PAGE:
The JED foundation, in partnership for Drug-Free Kids and The Jordan Porco Foundation released the results of its national survey, which discovered, among other conclusions that “…emotional preparedness – defined…as the ability to take care of oneself, adapt to new environments, control negative emotions or behavior and build positive relationships – is a major factor to students’ success during their first year at college.” Also, the majority of the US college students surveyed wished they had more opportunities to emotionally prepare for college life.
For sure, upon entering higher education there are a myriad of new challenges that can be emotionally challenging for students, both new and recurring. Unfortunately, colleges’ structures are fragmented into academic and student affairs divisions leaving little room to adequately address the tangled and infused links between learning and the emotional experiences that come with it. This gap can be attributed to the mainstream notion of the self in education, which is still grounded in the dualism that separates cognition from emotion, learning from identity development, and the student from its socio-historical conditions (for overview, see Martin, 2004). On top of that, when the emotional experiences of learning and college life are considered, they are typically neglected over the academic side. The JED foundation survey also stated that 87% of students surveyed said college preparation in high school mostly focused on academic, rather than emotional preparedness.
In response to these challenges, finding a mentor can have a huge impact on relieving the emotional burden that comes with being a college student. I was lucky enough to find a mentor who was previously my psychology professor. A mentor can provide support, guidance, and feedback for college students. Although typical mentorships consist of a one on one relationship, interestingly, research on students taking part in a extra-curricular community with peers and faculty in the college has also demonstrated many benefits for their social and emotional development.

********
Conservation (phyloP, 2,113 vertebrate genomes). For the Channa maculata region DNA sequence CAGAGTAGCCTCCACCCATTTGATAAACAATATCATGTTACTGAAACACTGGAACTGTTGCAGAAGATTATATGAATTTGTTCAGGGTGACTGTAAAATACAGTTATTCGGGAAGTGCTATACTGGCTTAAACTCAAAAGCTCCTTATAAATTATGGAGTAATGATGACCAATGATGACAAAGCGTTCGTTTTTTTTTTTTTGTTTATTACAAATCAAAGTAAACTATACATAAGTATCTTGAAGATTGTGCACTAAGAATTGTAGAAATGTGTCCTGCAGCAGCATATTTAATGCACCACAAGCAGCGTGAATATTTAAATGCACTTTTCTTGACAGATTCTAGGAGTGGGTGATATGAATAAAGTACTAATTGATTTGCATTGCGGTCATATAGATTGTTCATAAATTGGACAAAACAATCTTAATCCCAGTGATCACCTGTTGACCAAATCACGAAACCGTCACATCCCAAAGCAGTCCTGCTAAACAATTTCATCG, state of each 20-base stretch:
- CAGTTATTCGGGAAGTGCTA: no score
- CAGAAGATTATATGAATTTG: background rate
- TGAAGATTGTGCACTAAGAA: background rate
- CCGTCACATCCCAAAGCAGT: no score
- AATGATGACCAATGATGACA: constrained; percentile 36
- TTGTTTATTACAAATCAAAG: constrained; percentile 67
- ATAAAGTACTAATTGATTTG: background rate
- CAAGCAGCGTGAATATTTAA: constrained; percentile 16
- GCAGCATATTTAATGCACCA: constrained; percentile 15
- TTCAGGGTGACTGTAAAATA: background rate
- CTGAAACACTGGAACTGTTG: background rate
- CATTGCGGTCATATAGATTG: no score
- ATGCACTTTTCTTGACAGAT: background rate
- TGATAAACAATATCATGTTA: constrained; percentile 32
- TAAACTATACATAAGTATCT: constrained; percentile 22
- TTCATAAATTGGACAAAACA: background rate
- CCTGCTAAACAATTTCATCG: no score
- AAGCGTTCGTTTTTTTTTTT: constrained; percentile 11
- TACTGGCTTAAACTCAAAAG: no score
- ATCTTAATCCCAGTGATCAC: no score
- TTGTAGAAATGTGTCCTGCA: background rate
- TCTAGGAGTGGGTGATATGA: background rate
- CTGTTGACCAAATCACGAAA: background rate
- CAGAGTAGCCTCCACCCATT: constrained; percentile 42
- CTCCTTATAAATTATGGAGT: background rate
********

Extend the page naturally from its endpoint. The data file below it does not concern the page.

I still continue to work with Dr. Eduardo Vianna, Full Professor of Psychology in LaGuardia Community College and I have been fortunate enough to take part in his critical learning community. Based on my experiences there, I can highly recommend students to find be a part of a community in their college. In a recent book chapter, colleagues and myself reflected on how we became radically different persons as we engaged in this community, the Peer Activist Learning Community (PALC). Most of us joined either because we were struggling academically or felt that we needed guidance with our professional aspirations. Despite our differences, we all shared the goal of achieving an individualist sense of upward mobility. Through discussing and interrogating educational practices, which led us to read critical theories of education, the oppressive nature of the educational system became clear. It was in this context that learning began to hold a meaning beyond our individual pursuits. Moreover, we became a group that inspired one another and supported each other with course assignments. This was really empowering because we could directly see that we could make a difference in each other’s lives. Consequently, not only we were developing emotionally and socially by gaining knowledge, but also we were developing through building and contributing to our critical learning community.
Personally speaking, engaging and contributing to this extra-curricular learning community has provided me and my peers a space for a) meeting and en3gaging diverse perspectives among students and faculty, b) discussions that focus on ourselves and our collective stances toward a range of topics, and most importantly, c) equalitarian contribution whereby everyone’s contribution counts. Thus, being part of a community does not only thrive from what you can gain from it, but also from each member contributes to it.